Wednesday, December 30, 2015

WEA not alone

“As a young child, barefoot women and girls carrying heavy containers of water on their heads, walking long distances under the searing sun were a common sight. The reality of this stayed with me, and I knew I would do something about it someday.”

Through the support and investment of our friends and partners, WEA has unlocked the future for leaders like Olanike Olugboji, a WEA founding mother, who participated in our first Women and Water Training in Kenya, and then returned to Nigeria with a clear vision and a strong network. Equipped with technical skills, entrepreneurship training, and seed funding, Olanike launched her own NGO called WISE, which today has trained over 3,000 women in clean energy, safe water technologies, and entrepreneurship. Her work has created refuge for Nigerian women, who risk rape or assault on the long walks to fetch water and firewood, as well as opportunity for women to create a livelihood and secure a future for their children.

After joining WEA as a regional coordinator, Olanike linked with women around the world. She is not only a regional leader, but she has a global reach as well. Olanike is a correspondent with World Pulse, a recipient of numerous international awards, and a participant in several prestigious leadership trainings. In 2016, WEA will collaborate with Olanike and her team to train women in promoting and selling clean cookstoves, linking up with the Global Alliance for Clean Cookstoves in Nigeria. (If a woman cooks breakfast, lunch and dinner over a wood fire, she suffers the equivalent of smoking between 3 and 20 packets of cigarettes a day. Over 120,000 Nigerian women die annually from inhalation of firewood smoke.) Olanike's impact on the environment and on women’s well-being and livelihood has only just begun.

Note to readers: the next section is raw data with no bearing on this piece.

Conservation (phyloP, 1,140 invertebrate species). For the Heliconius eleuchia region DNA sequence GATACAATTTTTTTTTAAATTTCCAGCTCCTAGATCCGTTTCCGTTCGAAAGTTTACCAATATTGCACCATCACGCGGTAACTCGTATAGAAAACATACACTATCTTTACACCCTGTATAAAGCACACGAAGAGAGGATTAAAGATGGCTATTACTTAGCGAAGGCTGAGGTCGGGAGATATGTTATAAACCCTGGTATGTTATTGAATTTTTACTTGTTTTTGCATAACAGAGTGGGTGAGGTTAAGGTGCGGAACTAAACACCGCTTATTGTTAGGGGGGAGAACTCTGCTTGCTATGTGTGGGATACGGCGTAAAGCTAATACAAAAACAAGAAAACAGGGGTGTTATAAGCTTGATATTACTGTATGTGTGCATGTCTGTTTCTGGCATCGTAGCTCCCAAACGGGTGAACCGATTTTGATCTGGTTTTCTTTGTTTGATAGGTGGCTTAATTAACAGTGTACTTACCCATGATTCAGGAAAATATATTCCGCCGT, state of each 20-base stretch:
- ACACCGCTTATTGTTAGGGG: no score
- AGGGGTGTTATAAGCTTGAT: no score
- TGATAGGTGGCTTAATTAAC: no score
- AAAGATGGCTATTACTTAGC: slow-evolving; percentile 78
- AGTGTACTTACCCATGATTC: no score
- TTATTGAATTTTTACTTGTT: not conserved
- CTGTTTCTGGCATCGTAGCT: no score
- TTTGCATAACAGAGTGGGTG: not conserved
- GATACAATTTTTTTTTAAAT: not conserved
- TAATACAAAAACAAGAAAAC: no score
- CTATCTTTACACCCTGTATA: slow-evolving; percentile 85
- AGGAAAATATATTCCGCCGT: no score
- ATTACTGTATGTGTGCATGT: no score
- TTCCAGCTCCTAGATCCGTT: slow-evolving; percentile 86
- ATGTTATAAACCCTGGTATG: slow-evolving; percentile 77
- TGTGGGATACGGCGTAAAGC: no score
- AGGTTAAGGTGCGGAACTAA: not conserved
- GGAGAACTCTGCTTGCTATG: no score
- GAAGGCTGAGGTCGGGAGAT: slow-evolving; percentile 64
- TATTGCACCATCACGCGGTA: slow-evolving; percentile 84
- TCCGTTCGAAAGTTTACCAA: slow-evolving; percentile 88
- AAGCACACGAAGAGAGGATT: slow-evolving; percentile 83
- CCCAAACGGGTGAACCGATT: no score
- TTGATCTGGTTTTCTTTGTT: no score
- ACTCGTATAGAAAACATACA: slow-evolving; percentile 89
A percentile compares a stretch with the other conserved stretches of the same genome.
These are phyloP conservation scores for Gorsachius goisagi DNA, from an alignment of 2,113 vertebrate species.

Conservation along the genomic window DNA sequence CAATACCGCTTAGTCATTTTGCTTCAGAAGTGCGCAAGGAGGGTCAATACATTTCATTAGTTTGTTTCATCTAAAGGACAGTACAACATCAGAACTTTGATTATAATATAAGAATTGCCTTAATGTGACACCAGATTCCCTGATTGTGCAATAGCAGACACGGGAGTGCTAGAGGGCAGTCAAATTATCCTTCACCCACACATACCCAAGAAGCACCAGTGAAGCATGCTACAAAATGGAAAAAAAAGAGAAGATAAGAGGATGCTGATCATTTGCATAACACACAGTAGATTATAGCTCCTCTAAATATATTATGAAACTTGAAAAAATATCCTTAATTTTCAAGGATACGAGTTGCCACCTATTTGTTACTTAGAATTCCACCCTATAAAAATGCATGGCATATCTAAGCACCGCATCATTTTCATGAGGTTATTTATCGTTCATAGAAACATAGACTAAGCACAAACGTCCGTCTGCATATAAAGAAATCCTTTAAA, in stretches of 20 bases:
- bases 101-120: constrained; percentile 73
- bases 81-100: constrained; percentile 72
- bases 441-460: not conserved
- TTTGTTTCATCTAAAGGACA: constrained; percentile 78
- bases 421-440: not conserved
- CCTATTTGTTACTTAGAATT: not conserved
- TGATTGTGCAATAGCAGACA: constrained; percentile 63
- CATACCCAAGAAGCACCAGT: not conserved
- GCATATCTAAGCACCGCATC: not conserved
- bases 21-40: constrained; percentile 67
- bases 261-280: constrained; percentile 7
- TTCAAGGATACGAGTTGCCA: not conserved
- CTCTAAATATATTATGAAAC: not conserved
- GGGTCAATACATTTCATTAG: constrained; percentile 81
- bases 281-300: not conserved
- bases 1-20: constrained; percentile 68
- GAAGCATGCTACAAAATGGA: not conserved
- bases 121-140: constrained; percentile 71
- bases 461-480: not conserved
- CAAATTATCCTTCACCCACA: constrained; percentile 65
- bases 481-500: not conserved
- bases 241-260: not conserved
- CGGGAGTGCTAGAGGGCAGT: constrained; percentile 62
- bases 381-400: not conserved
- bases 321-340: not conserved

Our community of supporter such as yourself are a vital part of WEA’s efforts to build alliances. As we embark on our 10th year, please join with the others in this global alliance to ensure WEA’s impact and our solid beginning to the next decade. We are just $2,000 from reaching our Year-End Campaign goal. Please know that a gift of $100, $50 or $20 makes a huge difference. Together, we can build the leadership of women who will create a future of balance, health, and peace for our world.

Thursday, December 24, 2015

Wishing you peace this holiday season

The Peace of Wild Things

By Wendell Berry 

When despair for the world grows in me
and I wake in the night at the least sound
in fear of what my life and my children’s lives may be,
I go and lie down where the wood drake
rests in his beauty on the water, and the great heron feeds.
I come into the peace of wild things
who do not tax their lives with forethought
of grief. I come into the presence of still water.
And I feel above me the day-blind stars
waiting with their light. For a time
I rest in the grace of the world, and am free.

As we gather together with friends and family to celebrate the season of peace and joy, we hope that you offer this point for reflection and wish you all the peace of the natural world. Let us remember the tranquility that can be found all around us and give thanks. As we think about this beautiful poem, may contemplate the effect that the environment has on us as well as the effect we have on it, and the value of this relationship.

Happy Holidays from the WEA family to yours!

Thursday, December 17, 2015

Women Climate Warriors

"I’ve got a 25-year-old son named Abe. I’ve got a 20-year-old daughter named Jessie. I would throw myself in front of a bus if it was coming at them. We all need to throw ourselves in front of this bus called climate change."

— Mindy Lubber, one of Vogue's 13 Climate Warriors 

Have you seen the absolutely stunning piece VOGUE published just as COP21 was getting underway? The articleand the profoundly beautiful photographs by Inez van Lamsweerde and Vinoodh Matadin that accompanied itfeature 13 of the formidable women leading the way on climate action.

Elizabeth Yeampierre. Photo: Vogue

Meet all 13 of these fierce women by checking out the full article here.